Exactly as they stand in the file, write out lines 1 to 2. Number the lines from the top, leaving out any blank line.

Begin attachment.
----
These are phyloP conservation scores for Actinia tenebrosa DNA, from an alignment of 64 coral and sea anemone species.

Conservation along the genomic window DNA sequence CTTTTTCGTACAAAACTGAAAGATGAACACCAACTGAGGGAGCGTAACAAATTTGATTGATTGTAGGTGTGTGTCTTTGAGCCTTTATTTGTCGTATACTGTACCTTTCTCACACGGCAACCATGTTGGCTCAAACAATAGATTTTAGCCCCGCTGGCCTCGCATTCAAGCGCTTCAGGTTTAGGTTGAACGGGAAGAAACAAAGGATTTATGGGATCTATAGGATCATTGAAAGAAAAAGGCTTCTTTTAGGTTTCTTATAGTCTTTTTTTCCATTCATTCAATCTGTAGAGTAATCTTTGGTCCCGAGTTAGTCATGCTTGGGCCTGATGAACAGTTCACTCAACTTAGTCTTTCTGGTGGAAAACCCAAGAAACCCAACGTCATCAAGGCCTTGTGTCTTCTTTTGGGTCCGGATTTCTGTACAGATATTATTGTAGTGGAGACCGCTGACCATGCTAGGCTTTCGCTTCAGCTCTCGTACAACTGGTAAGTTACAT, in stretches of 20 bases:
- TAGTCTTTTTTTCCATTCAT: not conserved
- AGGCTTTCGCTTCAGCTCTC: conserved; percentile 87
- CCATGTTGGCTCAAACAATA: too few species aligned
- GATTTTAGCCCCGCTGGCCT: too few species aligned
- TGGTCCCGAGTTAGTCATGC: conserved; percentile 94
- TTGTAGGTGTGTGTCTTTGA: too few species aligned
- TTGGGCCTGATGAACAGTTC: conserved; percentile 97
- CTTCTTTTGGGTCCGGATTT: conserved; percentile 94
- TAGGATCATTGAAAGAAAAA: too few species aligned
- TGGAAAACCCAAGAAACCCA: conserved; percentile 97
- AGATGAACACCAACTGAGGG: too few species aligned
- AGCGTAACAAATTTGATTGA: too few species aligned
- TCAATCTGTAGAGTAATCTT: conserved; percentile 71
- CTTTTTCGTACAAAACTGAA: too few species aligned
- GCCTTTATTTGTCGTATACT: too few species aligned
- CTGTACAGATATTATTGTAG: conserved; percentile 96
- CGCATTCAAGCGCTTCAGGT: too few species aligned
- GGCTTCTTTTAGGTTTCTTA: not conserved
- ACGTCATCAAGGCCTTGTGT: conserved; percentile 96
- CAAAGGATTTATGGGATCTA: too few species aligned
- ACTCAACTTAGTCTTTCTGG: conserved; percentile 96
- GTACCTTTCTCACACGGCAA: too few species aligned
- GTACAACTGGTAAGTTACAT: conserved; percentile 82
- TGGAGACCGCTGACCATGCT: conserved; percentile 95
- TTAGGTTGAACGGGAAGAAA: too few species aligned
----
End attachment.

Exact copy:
These are phyloP conservation scores for Actinia tenebrosa DNA, from an alignment of 64 coral and sea anemone species.

Conservation along the genomic window DNA sequence CTTTTTCGTACAAAACTGAAAGATGAACACCAACTGAGGGAGCGTAACAAATTTGATTGATTGTAGGTGTGTGTCTTTGAGCCTTTATTTGTCGTATACTGTACCTTTCTCACACGGCAACCATGTTGGCTCAAACAATAGATTTTAGCCCCGCTGGCCTCGCATTCAAGCGCTTCAGGTTTAGGTTGAACGGGAAGAAACAAAGGATTTATGGGATCTATAGGATCATTGAAAGAAAAAGGCTTCTTTTAGGTTTCTTATAGTCTTTTTTTCCATTCATTCAATCTGTAGAGTAATCTTTGGTCCCGAGTTAGTCATGCTTGGGCCTGATGAACAGTTCACTCAACTTAGTCTTTCTGGTGGAAAACCCAAGAAACCCAACGTCATCAAGGCCTTGTGTCTTCTTTTGGGTCCGGATTTCTGTACAGATATTATTGTAGTGGAGACCGCTGACCATGCTAGGCTTTCGCTTCAGCTCTCGTACAACTGGTAAGTTACAT, in stretches of 20 bases: